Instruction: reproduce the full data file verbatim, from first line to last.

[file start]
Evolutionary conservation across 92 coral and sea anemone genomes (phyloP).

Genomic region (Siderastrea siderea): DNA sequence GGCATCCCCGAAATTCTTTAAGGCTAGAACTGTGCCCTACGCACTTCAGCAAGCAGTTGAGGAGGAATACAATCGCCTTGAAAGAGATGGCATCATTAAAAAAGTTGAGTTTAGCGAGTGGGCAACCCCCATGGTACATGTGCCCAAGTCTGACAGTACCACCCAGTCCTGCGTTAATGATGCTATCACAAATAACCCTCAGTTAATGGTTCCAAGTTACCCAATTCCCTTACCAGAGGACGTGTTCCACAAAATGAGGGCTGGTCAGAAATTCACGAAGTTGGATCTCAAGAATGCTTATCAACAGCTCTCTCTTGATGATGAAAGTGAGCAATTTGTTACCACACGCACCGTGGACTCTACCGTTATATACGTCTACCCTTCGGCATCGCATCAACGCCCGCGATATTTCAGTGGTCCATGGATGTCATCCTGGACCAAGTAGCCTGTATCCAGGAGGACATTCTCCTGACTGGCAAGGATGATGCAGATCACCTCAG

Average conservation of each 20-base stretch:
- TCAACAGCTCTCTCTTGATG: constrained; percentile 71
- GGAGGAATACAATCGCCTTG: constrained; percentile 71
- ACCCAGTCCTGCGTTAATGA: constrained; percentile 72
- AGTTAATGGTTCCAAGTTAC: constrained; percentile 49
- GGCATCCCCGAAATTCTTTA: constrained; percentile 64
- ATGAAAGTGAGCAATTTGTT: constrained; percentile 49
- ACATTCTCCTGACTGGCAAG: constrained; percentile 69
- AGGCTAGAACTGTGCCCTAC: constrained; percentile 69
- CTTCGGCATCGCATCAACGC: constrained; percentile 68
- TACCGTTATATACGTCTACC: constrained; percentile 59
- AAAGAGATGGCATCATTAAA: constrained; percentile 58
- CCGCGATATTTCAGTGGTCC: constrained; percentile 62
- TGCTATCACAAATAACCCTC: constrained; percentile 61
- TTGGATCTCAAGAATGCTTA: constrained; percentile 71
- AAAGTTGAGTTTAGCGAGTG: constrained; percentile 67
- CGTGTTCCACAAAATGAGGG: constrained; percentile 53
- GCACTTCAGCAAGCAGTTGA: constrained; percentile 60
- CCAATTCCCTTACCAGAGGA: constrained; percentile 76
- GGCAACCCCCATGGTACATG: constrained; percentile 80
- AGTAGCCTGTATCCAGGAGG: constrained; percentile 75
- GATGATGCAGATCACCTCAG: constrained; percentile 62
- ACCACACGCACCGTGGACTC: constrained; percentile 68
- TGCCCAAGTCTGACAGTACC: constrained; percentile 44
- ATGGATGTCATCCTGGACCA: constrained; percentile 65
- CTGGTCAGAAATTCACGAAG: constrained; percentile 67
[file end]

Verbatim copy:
Evolutionary conservation across 92 coral and sea anemone genomes (phyloP).

Genomic region (Siderastrea siderea): DNA sequence GGCATCCCCGAAATTCTTTAAGGCTAGAACTGTGCCCTACGCACTTCAGCAAGCAGTTGAGGAGGAATACAATCGCCTTGAAAGAGATGGCATCATTAAAAAAGTTGAGTTTAGCGAGTGGGCAACCCCCATGGTACATGTGCCCAAGTCTGACAGTACCACCCAGTCCTGCGTTAATGATGCTATCACAAATAACCCTCAGTTAATGGTTCCAAGTTACCCAATTCCCTTACCAGAGGACGTGTTCCACAAAATGAGGGCTGGTCAGAAATTCACGAAGTTGGATCTCAAGAATGCTTATCAACAGCTCTCTCTTGATGATGAAAGTGAGCAATTTGTTACCACACGCACCGTGGACTCTACCGTTATATACGTCTACCCTTCGGCATCGCATCAACGCCCGCGATATTTCAGTGGTCCATGGATGTCATCCTGGACCAAGTAGCCTGTATCCAGGAGGACATTCTCCTGACTGGCAAGGATGATGCAGATCACCTCAG

Average conservation of each 20-base stretch:
- TCAACAGCTCTCTCTTGATG: constrained; percentile 71
- GGAGGAATACAATCGCCTTG: constrained; percentile 71
- ACCCAGTCCTGCGTTAATGA: constrained; percentile 72
- AGTTAATGGTTCCAAGTTAC: constrained; percentile 49
- GGCATCCCCGAAATTCTTTA: constrained; percentile 64
- ATGAAAGTGAGCAATTTGTT: constrained; percentile 49
- ACATTCTCCTGACTGGCAAG: constrained; percentile 69
- AGGCTAGAACTGTGCCCTAC: constrained; percentile 69
- CTTCGGCATCGCATCAACGC: constrained; percentile 68
- TACCGTTATATACGTCTACC: constrained; percentile 59
- AAAGAGATGGCATCATTAAA: constrained; percentile 58
- CCGCGATATTTCAGTGGTCC: constrained; percentile 62
- TGCTATCACAAATAACCCTC: constrained; percentile 61
- TTGGATCTCAAGAATGCTTA: constrained; percentile 71
- AAAGTTGAGTTTAGCGAGTG: constrained; percentile 67
- CGTGTTCCACAAAATGAGGG: constrained; percentile 53
- GCACTTCAGCAAGCAGTTGA: constrained; percentile 60
- CCAATTCCCTTACCAGAGGA: constrained; percentile 76
- GGCAACCCCCATGGTACATG: constrained; percentile 80
- AGTAGCCTGTATCCAGGAGG: constrained; percentile 75
- GATGATGCAGATCACCTCAG: constrained; percentile 62
- ACCACACGCACCGTGGACTC: constrained; percentile 68
- TGCCCAAGTCTGACAGTACC: constrained; percentile 44
- ATGGATGTCATCCTGGACCA: constrained; percentile 65
- CTGGTCAGAAATTCACGAAG: constrained; percentile 67